Figure 5. Principal components of spontaneous activity in the hindbrain and the cerebellum. Transverse planes of a 5dpf elavl3:H2B-GCaMP6s larva imaged with Gaussian (top) and Bessel illumination (bottom row) at two different depth (left and right half). Scale bar is 50 μm. Yellow arrow indicates direction of light sheet. (a,b,g,h) Standard deviation of the mean correlation to every other cell color-coded from blue (maximum) to red (minimum). (c,d,i,j) Indicate the 10 % of cells most contributing to the first principal component in the hindbrain and cerebellum respectively. (e,f,k,l) Time traces of the first principal component of the hindbrain (navy) and the cerebellum (light green) and the correlation between both traces (top right).
Large-scale neuronal recordings and their interpretation have been a paradigm shift toward understanding circuit function during behavior (Ahrens et al., 2012). With substantial improvements in imaging technology and a concurrent increase in the size and complexity of neuronal data, pressure now shifts toward data analysis as a fundamental bottleneck for neuroscience (Freeman et al., 2014). A common approach in large-scale imaging in zebrafish larvae is to apply an automatic segmentation algorithms which identifies ROIs associated with individual neurons (Panier et al., 2013; Kawashima et al., 2016) and extracts the dF/F traces from the contained pixel values.
Isolating fluorescent features of interest in a heterogeneous background places higher computational demands on the algorithms used, often with concurrent increase in computation time and complexity of the parameters to be tuned. A recent study showed that very simple algorithms like global thresholding or high pass filtering require uniform background intensity and fail to segment simple fluorescent forms like cell nuclei when a striated background simulating muscle fibers is added to the image (Chitalia et al., 2016). As the complexity of the fluorescent feature increases, so do the demands on the algorithms tasked to isolate them. Another recent study compared automated segmentation of a simple synthetic interrupted tube with progressively added salt and pepper noise by a range of published algorithm and their failure to accurately trace this simulated neurite at noise levels of five percent (Liu et al., 2016). In Figure 2, we show how a threshold of 5 % leads to more than a three quarters of the larva encephalon to be affected by a striated background, jeopardizing hours of microscope acquisition time, data post-processing and sample preparation if the data cannot be accurately segmented in an automated fashion.
Furthermore, the results presented in this paper demonstrate the contamination of data by artifacts created by hemodynamic flickering that threaten the automated extraction of calcium transients over the entire larva encephalon. Here, we have shown a reduction of the flickering area by a factor of ≈ 30 when using Bessel beam illumination (Figure 3). Whereas a previous publication (Panier et al., 2013) manually excluded severely affected neurons from further analysis, using Bessel beams would allow to include substantially more cells in a move from large-scale imaging toward true brain-wide analysis.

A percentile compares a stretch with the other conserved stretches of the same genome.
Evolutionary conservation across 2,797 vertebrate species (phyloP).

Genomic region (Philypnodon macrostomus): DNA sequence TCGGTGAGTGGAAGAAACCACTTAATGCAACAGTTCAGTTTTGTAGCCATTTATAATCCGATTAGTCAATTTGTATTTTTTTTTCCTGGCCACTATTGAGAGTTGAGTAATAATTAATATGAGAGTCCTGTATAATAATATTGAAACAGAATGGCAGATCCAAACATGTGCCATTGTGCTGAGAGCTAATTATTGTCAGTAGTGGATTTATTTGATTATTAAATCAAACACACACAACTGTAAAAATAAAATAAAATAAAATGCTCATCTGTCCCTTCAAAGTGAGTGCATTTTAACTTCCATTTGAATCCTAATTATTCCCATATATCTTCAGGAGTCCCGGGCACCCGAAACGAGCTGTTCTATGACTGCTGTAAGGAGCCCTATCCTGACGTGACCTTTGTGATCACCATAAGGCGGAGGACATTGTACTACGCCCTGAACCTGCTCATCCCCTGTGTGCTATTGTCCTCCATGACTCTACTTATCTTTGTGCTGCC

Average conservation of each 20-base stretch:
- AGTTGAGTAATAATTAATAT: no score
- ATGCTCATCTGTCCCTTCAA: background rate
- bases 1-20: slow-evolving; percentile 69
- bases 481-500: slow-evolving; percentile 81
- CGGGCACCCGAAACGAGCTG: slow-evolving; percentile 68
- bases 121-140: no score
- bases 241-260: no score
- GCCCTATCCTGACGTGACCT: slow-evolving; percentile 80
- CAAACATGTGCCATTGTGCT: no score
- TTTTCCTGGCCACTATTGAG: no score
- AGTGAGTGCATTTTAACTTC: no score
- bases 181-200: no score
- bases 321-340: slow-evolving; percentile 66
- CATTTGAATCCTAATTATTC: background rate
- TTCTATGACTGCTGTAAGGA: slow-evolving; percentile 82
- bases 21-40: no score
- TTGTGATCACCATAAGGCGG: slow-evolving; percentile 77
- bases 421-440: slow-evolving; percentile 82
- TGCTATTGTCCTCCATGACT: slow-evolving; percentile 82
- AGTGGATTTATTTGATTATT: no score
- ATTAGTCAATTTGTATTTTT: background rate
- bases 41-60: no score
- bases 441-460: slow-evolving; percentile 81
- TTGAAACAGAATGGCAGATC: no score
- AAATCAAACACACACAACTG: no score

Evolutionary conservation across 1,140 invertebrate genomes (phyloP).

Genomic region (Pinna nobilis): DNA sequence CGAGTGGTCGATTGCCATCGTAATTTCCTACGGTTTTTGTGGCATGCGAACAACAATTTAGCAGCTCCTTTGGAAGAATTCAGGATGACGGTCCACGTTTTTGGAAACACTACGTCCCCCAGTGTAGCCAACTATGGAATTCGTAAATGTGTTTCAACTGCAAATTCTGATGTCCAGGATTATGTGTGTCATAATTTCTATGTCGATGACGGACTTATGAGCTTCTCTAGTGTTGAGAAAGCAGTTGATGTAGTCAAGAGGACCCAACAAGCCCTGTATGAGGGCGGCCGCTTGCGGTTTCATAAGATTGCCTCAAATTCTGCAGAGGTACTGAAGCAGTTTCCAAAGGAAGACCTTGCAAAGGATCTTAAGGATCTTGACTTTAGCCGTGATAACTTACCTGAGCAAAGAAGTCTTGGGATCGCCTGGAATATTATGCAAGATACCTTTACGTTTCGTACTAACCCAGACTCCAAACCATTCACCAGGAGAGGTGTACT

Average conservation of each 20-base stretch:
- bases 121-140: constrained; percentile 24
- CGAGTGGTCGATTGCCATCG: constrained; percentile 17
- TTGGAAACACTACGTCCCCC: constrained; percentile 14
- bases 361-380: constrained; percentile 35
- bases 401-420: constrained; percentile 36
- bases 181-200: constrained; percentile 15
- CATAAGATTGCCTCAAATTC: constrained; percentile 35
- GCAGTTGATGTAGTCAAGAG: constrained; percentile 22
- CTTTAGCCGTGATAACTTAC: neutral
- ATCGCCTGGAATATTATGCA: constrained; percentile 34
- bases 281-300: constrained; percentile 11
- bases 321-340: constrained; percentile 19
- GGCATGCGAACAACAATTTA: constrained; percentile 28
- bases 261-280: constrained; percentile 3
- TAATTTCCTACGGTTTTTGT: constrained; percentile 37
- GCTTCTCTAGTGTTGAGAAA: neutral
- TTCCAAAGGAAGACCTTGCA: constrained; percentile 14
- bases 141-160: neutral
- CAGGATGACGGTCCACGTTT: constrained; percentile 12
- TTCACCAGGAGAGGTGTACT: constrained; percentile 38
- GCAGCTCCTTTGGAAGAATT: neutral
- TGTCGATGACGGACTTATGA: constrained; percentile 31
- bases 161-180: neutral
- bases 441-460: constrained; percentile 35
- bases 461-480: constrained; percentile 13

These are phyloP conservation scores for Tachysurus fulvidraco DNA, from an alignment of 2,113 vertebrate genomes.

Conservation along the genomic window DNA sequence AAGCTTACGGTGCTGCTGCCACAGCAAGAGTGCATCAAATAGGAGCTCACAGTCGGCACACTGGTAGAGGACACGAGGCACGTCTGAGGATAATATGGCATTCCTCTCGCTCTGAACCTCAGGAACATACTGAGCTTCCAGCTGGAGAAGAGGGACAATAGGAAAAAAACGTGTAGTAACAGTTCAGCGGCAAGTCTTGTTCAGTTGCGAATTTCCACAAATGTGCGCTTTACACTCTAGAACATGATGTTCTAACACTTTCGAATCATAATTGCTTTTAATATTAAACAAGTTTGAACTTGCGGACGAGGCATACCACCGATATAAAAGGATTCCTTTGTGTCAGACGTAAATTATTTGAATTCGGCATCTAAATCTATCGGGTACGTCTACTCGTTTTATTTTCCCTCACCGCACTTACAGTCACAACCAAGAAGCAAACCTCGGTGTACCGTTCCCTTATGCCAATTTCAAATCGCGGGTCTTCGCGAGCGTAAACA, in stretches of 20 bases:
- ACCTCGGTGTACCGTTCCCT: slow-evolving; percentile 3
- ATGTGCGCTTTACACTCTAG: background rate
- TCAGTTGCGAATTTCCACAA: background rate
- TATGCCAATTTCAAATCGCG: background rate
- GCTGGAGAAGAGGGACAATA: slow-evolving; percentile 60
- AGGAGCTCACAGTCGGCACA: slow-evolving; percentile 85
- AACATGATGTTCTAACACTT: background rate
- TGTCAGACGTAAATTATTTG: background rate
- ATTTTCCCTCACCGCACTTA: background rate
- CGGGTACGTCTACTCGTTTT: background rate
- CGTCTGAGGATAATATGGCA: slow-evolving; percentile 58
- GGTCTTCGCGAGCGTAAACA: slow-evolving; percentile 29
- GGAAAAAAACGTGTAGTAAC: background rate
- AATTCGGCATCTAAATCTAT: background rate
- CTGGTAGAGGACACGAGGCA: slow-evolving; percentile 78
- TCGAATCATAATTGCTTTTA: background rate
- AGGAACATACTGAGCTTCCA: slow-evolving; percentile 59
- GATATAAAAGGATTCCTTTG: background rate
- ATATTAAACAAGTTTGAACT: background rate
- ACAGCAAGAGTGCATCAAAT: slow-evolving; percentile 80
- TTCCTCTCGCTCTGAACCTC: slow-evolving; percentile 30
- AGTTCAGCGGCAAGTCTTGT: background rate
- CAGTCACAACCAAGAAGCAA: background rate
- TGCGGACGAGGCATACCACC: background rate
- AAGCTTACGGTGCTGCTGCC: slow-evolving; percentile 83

The deleterious effect of flickering artifacts caused by passing blood cells has been previously reported (Panier et al., 2013) but not quantified. Here, we present a statistical analysis to estimate the baseline noise associated hemodynamic modulation in most adversely affected neurons and report a STD of ≈ 20 % dF/F for Gaussian illumination compared to ≈ 4 % for Bessel beams. This represents a 5-fold increase in sensitivity to accurately reveal Ca2+ transients when using Bessel beam illumination that otherwise would have been buried in noise.
Notably, this sensitivity gain cannot be achieved simply by using standard double-sided illumination (Ahrens et al., 2012). Indeed, in the hypothesis of Gaussian noise distribution, the process of summing up two independent variables (the two illuminations) increases the signal-to-noise ratio only by a factor , about 3.5 times less than what we found with Bessel beams. The use of two-photon excitation in the light-sheet microscope (Wolf et al., 2015; Piksarv et al., 2017) might mitigate the problem, but is prone to shadowing artifacts even more than Bessel beam illumination (Fahrbach et al., 2013b). Furthermore, upgrading a single-photon LSM to Bessel beam illumination is substantially less expensive than introducing two-photon excitation.
The STD values presented here represent a worst-case scenario; in the best case, at least in 2D studies, the plane of interest contains no or very little vessels and therefore no flickering and consequently the baseline noise in Gaussian and Bessel beam are identical. For true 3D brain-wide acquisitions however, it will be impossible to fully avoid hemodynamic contamination.
To illustrate the effect of increased baseline noise, we have presented a statistical analysis applying peak counting and cross correlation to identical traces. By counting peaks due to spontaneous neuronal activity above the Gaussian baseline noise and the Bessel baseline noise we estimated that less than 1 out of 12 peaks would be detected. This is a conservative estimate since usually higher thresholds of signal to noise ratio (SNR), e.g., Rose criterion: SNR=5 (Rose, 1973), are common. Furthermore, using synthetic white noise, we have demonstrated that the randomizing effect of hemodynamic noise leads to a loss of correlation which cannot be hoped to be recovered by clever engineering of ever brighter calcium indicators due to its multiplicative nature.